These are unprecedented times in the construction and building market. The global pandemic has completely transformed many industries, and has created unpredictable prices in every industry. Recently, CBRE published that construction costs are set to increase by 14.1% in 2023.
Last year, there was a historic 11.5% increase in cost, and this year’s jump will also far outweigh the historical average of a 2 to 4% annual increase. Due to continued supply chain delays, alongside higher labor costs, this shift is not surprising according to the experts. This high increase in percentage hasn’t been seen since 2007.
Another element adding to the change is the increase in raw material cost. Companies are struggling with material accessibility which leads to sharp changes in material pricing. Manufacturers’ costs are changing, and they are doing so rapidly. Vendors and logistics companies are having to open their lines of communication more often to update clients with their current costs.
Contractors and builders across the country are also choosing to modify their plans and product specifications to help navigate their budgets. Large hedge funds and stock market movers are choosing to hold and wait, as the economy is expected to once again transform in an unpredictable way.
One strategy that our team at RM Interiors has implemented is encouraging clients to schedule projects and lock in bids sooner than they normally would. This allows more time to maneuver through any changes in cost and helps ensure product availability. Communication, one of our cornerstones, has never been more vital than it is now.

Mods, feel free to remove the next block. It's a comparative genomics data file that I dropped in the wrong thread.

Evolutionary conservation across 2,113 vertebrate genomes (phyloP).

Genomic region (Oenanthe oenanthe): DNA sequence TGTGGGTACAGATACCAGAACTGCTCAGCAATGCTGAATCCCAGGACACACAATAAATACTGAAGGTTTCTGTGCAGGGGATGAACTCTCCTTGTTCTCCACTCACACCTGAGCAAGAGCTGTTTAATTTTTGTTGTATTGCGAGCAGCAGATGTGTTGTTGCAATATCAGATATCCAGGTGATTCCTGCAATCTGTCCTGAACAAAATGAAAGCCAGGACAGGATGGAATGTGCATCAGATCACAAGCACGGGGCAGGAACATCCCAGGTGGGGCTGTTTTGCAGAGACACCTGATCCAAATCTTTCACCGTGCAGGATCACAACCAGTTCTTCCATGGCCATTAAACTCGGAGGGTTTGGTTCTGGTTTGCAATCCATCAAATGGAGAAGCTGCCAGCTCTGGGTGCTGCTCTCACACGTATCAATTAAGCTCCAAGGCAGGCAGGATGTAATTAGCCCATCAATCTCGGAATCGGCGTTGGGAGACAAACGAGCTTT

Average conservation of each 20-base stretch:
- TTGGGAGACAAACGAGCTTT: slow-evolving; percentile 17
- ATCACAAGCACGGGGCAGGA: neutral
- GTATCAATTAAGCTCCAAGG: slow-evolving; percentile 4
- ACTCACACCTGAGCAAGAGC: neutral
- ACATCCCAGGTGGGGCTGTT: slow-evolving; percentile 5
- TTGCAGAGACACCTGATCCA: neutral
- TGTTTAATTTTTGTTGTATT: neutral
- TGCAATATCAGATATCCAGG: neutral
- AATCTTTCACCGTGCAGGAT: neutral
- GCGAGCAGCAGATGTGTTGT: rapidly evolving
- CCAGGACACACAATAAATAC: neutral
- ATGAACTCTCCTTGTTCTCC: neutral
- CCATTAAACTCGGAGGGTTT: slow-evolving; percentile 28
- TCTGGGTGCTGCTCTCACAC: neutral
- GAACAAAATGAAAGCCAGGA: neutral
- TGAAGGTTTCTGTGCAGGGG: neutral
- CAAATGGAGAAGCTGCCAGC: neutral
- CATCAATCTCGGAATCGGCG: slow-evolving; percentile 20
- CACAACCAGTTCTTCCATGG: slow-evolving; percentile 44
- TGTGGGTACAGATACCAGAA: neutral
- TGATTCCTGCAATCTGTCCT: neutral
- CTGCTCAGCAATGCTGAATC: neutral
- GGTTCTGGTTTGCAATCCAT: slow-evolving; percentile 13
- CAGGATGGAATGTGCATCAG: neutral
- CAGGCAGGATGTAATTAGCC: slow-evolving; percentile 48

While the supply chain is easing up slightly, and shipping costs are returning to normal, labor costs and material costs add a layer of complexity. According to the IHS Market PEG Index, which measures construction costs, we should expect more of the same. A score higher than 50 indicates a markedly higher spike in price, and materials and equipment scored a 63.4. Labor came in at a whopping 81.8, with a predicted score of 82.1 in the next 6 months. Keeping in mind that skilled labor is necessary for the sustainability of projects, companies will need to invest more in their employees and contractors to see their projects through to completion.
Finally, there has been a pivot back toward needing more office work, as the hot housing and home renovation markets experienced a massive increase in the last 2 years. Because of this, projects were coming in quickly while office staff were unprepared to address the influx of leads. Companies brought in administrative staff to lower the wait times on leads due to this.
As companies continue to scale back their current production speed, the need for these new office members will also shrink. In 2023, staff volume may lower to meet the new reduction in project demand.
With all of the unexpected and rapidly changing trends in the construction and housing markets, the dramatic increases will subside and become more modest as we move into 2023. You can expect raw materials cost to plateau, labor costs to begin trending down slightly, and project demand to continue to decline. With more investments being made in office workers in 2021, these inflated staff numbers may trend down in response to the demand for construction cooling off.